drew and the contest was amongst the remaining

five. A petition was filed by the electors challenging the election of the returned candidate. It was

also prayed that the respondent No. 2 who had

secured next highest vote should be declared elected.

The ground on which the election was challenged was that the nomination of respondent No. 4 was improperly accepted by the Election Officer. The Tribunal found that his nomination was wrongfully accepted and the results of the election had been materially affected by the wrongful acceptance of the nomination and therefore set aside the election. In the Supreme Court, the returned candidate filed an appeal and it was held that the respondents-petitioners failed to prove that the results have been materially affected by the improper acceptance of the nomination.

It was not disputed in that case and it cannot be disputed here that the burden of proof that the improper acceptance of a nomination materially affected the results of the election or that non-compliance with any of the provisions of the Act materially affected the results of the election, lies upon the petitioner. It is a question of fact which is to be proved by evidence and the onus lies upon the petitioner. In that case one of the arguments advanced was that if the votes secured by the candidate whose nomination bad been wrongfully accepted be added to the votes of the candidate who had secured the next highest vote, he would have secured higher votes than the returned candidate and the results were thus materially affected by the wrongful acceptance of the nomination.

It was in this connection that the following observation was made by the Supreme Court:--

'While it must be recognized that the petitioner, in such a case is confronted with a difficult situation, it is not possible to relieve him of the duty imposed upon him by Section 100(1)(c) and hold without evidence that the duty bas been discharged. Should the petitioner fail to adduce satisfactory evidence to enable the Court to find in his favour on this point, the inevitable result would be that the Tribunal would not interfere in his favour and would allow the election to stand.'

It was also observed

'that the casting of vote depends upon a variety of factors and it is not possible for any one to predicate how many or which proportion of the votes will go to one or the other of the candidates'.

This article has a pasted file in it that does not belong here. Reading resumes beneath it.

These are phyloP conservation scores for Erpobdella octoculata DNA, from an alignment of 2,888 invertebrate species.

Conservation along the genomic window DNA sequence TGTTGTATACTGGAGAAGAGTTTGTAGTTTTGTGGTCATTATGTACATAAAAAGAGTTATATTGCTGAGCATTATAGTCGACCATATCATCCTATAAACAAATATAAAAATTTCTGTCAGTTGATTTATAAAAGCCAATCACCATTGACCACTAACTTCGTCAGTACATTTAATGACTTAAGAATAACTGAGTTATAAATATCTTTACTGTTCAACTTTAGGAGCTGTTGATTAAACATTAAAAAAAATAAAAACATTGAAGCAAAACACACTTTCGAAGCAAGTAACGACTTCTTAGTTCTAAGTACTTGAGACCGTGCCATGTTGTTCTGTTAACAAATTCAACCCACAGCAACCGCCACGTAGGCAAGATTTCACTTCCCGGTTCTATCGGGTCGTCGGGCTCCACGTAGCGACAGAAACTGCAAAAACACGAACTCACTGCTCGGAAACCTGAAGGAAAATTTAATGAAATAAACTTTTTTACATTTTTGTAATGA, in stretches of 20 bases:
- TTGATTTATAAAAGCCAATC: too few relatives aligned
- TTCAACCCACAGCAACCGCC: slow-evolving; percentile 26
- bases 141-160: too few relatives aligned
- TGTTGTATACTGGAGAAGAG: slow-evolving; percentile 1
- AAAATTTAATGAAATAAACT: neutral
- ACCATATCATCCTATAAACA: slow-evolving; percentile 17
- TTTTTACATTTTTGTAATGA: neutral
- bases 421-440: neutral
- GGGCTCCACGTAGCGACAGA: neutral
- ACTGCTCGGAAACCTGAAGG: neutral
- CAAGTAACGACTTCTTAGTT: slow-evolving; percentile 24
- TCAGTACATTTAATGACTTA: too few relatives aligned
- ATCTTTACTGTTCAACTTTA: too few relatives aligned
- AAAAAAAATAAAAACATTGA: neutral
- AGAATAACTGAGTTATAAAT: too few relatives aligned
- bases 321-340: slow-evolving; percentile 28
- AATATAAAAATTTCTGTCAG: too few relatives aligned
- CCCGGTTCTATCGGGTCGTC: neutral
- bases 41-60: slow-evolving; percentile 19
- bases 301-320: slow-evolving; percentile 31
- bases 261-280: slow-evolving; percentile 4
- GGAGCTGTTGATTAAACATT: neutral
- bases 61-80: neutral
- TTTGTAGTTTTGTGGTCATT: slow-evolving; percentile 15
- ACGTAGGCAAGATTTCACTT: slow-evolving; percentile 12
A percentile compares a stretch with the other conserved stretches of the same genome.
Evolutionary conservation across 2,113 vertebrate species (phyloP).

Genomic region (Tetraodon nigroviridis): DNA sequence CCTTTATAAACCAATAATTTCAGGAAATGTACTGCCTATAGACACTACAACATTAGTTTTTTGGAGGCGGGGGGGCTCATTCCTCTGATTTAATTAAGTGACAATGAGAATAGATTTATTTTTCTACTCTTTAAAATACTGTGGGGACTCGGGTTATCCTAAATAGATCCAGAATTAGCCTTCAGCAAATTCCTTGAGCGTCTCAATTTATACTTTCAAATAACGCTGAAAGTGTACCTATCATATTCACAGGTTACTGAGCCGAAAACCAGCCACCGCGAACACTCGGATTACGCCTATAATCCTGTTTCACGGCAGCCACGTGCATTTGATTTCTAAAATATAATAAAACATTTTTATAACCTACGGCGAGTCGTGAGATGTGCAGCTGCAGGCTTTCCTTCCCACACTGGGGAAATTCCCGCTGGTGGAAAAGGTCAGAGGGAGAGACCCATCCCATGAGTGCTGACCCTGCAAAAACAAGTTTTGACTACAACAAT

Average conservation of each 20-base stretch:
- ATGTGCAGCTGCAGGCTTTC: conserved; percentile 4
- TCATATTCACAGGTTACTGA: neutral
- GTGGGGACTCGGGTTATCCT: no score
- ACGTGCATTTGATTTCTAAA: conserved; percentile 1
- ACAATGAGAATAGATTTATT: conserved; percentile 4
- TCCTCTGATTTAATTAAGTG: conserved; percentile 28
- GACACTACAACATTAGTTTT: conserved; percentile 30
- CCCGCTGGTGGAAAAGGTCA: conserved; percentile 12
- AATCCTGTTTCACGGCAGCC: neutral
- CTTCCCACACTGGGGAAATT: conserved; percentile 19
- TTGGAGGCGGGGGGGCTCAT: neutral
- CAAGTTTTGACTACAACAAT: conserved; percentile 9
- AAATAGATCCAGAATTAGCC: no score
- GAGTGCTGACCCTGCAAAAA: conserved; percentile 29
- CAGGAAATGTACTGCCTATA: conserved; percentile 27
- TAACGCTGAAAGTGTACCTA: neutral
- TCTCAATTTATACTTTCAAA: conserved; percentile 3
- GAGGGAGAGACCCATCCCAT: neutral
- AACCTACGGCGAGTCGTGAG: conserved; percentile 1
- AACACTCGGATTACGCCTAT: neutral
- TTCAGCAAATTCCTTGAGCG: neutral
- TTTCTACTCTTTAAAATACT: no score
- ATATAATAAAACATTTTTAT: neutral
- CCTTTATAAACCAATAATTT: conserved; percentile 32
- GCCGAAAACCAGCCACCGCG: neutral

It was therefore held that it was not a proper approach to add the votes received by the candidate whose nomination was wrongfully accepted to that of the next highest candidate. Each case will depend upon its own facts 'and circumstances and no exhaustive test can be laid down for holding when the results have been materially affected by non-compliance of the provisions of the act or rules. In the present case, there was non-compliance with the rules inasmuch as file poll was held at a different place than the one already notified; this non-compliance has certainly materially affected the results of the election inasmuch as the number of votes in that constituency was 640 and odd and the difference between the two candidates was only of 224. The facts of the case referred to above are therefore distinguishable.

15. In the case of Hari Vishnu Kamath v. Ahmed Ishaque, reported in (S) AIR 1955 SC 233, it was held that it must be first shown by the petitioner that there had been improper acceptance or refusal of a vote which is void or non-compliance with the provisions of the Constitution or of the Representation of the People Act or any rules made under that Act and that it must further be shown that as a consequence thereof, the result of the election had been materially affected. The two conditions are cumulative and must both be established and the burden of establishing them is on the petitioner.

In that case a number of voters were wrongly given a different ballot paper and their votes were counted in favour of the returned candidate. It was held by the Supreme Court that these votes should have been legally rejected and as such there was non-compliance with the mandatory provisions of the rules. If these votes were deducted from the total votes received by the returned candidate, he would not have received the highest votes and as such it was held that the results were materially affected by the non-compliance with the provisions of Rule 47.

The respondent's counsel relying upon this case argues that if the votes received by the appellant at this polling centre are deducted from the total votes received by him, the appellant cannot be said to have secured the highest number of votes and thus the results of the election were materially affected by the non-compliance of Sections 25 and 57 of the Act. Whether those votes could be regarded as void and thus should have been rejected at the time of counting or not, need not be decided; it is enough to point out that it is a factor which could be taken into consideration in coining to the conclusion whether the results of the election have been materially affected by the non-compliance with the provisions of Sections 25 and 57 inasmuch as the poll took place at a place which was not duly notified. In our opinion, therefore, the decision of the Tribunal setting aside the election of the returned candidate is perfectly correct.

16. Coming to the cross-objection filed by the opposite party, the main contention raised by the respondent is that the Tribunal was not right in holding that the corrupt practices alleged by the respondent were not established.